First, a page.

This supply gap is the “big prize” for the next phase of LNG export facilities in the U.S. – but competition worldwide to fill the gap will be intense, led by Qatar.
During a late September webinar entitled “North American LNG Winter Outlook 2020,” five of Wood Mac’s natural gas and LNG analyst-experts gave their take on U.S. operations, the global update and outlook, the U.S. winter outlook, and taking a look at the next wave of LNG projects.
“We see the global LNG demand growing at 4% per year this decade,” according to Alex Munton, Principal Analyst, North American LNG at Wood Mackenzie. “There will be a supply-demand gap by mid-decade, which grows to 100 MMTPA by the end of the decade.”
While the future looks bright, U.S. gas supply for LNG currently is in decline, said Ben Chu, Wood Mac’s head of Trading Analytics and Proprietary Data, Natural Gas. “Operators would rather raise free cash flow than raise production.”
Feed gas flowing to U.S. LNG export facilities fell to just 2 Bcf/d from 5 Bcf/d with the advent of Hurricane Laura in August, Ryan Bartley, LNG Analysts, Natural Gas. The good news is by mid-September, so-called nominations of gas to export facilities rebounded to 7 Bcf/d.
And by November, “U.S. LNG exports are expected to be fully recovered,” Chu added.
This winter, American LNG export facilities are projected to ship 8.5 Bcf/d of LNG,” said Amir Rejvani, LNG and Proprietary Analyst, Natural Gas.
The next upswing for LNG facility development in the U.S. will begin in 2023, with production from said complexes to begin in 2028-29, according to Munton.
Asked about U.S. production for the coming winter and summer of 2021, Chu said Wood Mackenzie is forecasting 89 Bcf/d during the coming winter, dropping slightly to 88 Bcf/d next summer. Dry gas production in the States peaked last November at 95 Bcf/d, according to Chu.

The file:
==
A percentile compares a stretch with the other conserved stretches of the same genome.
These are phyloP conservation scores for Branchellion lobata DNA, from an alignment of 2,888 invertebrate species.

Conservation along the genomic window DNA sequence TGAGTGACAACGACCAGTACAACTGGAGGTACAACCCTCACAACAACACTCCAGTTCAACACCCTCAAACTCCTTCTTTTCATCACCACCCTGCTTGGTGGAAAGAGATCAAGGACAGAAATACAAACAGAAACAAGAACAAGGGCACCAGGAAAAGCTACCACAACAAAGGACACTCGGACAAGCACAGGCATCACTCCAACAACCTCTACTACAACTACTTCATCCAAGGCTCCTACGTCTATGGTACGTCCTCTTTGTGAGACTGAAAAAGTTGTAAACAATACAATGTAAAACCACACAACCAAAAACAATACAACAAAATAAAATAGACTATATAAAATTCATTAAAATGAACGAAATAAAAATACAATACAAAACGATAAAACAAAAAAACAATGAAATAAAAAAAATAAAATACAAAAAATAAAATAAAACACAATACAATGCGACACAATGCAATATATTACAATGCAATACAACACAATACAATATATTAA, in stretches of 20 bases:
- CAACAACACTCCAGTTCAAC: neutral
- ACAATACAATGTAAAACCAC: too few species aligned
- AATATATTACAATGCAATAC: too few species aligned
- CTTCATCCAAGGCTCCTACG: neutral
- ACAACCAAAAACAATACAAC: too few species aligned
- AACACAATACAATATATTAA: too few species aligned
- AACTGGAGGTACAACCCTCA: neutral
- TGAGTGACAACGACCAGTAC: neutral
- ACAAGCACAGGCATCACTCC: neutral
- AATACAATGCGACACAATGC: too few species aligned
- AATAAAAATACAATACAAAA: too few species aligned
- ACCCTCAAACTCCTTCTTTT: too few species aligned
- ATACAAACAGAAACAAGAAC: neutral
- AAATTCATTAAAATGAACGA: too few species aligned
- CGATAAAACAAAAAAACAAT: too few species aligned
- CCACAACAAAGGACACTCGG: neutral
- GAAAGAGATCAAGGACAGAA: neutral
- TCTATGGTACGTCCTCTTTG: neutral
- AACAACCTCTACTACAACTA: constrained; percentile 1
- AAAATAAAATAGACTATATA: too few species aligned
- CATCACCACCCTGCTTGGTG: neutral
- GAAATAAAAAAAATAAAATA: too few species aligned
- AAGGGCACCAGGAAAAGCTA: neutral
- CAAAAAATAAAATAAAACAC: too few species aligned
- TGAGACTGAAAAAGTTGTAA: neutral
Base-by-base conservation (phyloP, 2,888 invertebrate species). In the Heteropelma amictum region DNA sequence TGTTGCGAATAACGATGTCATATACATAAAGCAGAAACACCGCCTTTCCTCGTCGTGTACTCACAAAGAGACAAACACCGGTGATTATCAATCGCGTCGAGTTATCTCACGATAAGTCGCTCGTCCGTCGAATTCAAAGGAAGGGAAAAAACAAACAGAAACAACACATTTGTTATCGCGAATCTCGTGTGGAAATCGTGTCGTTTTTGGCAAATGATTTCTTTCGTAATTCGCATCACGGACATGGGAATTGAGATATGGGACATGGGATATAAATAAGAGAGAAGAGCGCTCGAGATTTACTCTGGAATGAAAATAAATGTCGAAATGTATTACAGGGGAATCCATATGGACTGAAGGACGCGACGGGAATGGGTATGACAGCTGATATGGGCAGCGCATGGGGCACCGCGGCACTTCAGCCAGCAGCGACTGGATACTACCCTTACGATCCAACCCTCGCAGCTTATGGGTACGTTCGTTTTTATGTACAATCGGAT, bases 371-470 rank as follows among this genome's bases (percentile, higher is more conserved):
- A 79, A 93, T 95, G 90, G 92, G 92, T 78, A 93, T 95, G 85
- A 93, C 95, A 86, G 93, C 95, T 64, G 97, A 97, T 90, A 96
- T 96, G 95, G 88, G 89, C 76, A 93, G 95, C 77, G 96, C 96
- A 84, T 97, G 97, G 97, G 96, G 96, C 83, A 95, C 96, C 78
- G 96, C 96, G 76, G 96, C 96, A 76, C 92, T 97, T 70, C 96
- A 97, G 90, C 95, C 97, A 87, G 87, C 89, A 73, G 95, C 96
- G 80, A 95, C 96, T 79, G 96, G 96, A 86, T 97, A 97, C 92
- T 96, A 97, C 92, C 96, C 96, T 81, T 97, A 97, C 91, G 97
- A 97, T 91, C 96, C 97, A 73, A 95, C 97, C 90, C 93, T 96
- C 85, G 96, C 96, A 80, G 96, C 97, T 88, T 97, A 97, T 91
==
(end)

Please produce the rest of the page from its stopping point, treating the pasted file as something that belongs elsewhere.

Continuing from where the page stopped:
Chevron Buys Noble. Chevron Corporation (NYSE: CVX) announced today that it has entered into a definitive agreement with Noble Energy, Inc. (NASDAQ: NBL) to acquire all of the outstanding shares of Noble Energy in an all-stock transaction valued at $5 billion, or $10.38 per share. Based on Chevron’s closing price on July 17, 2020 and under the terms of the agreement, Noble Energy shareholders will receive 0.1191 shares of Chevron for each Noble Energy share. The total enterprise value, including debt, of the transaction is $13 billion.
The acquisition of Noble Energy provides Chevron with low-cost, proved reserves and attractive undeveloped resources that will enhance an already advantaged upstream portfolio. Noble Energy brings low-capital, cash-generating offshore assets in Israel, strengthening Chevron’s position in the Eastern Mediterranean. Noble Energy also enhances Chevron’s leading U.S. unconventional position with de-risked acreage in the DJ Basin and 92,000 largely contiguous and adjacent acres in the Permian Basin.
“Our strong balance sheet and financial discipline gives us the flexibility to be a buyer of quality assets during these challenging times,” said Chevron Chairman and CEO Michael Wirth. “This is a cost-effective opportunity for Chevron to acquire additional proved reserves and resources. Noble Energy’s multi-asset, high-quality portfolio will enhance geographic diversity, increase capital flexibility, and improve our ability to generate strong cash flow. These assets play to Chevron’s operational strengths, and the transaction underscores our commitment to capital discipline. We look forward to welcoming the Noble Energy team and shareholders to bring together the best of our organizations.”
“This combination is expected to unlock value for shareholders, generating anticipated annual run-rate cost synergies of approximately $300 million before tax, and it is expected to be accretive to free cash flow, earnings, and book returns one year after close,” Wirth concluded.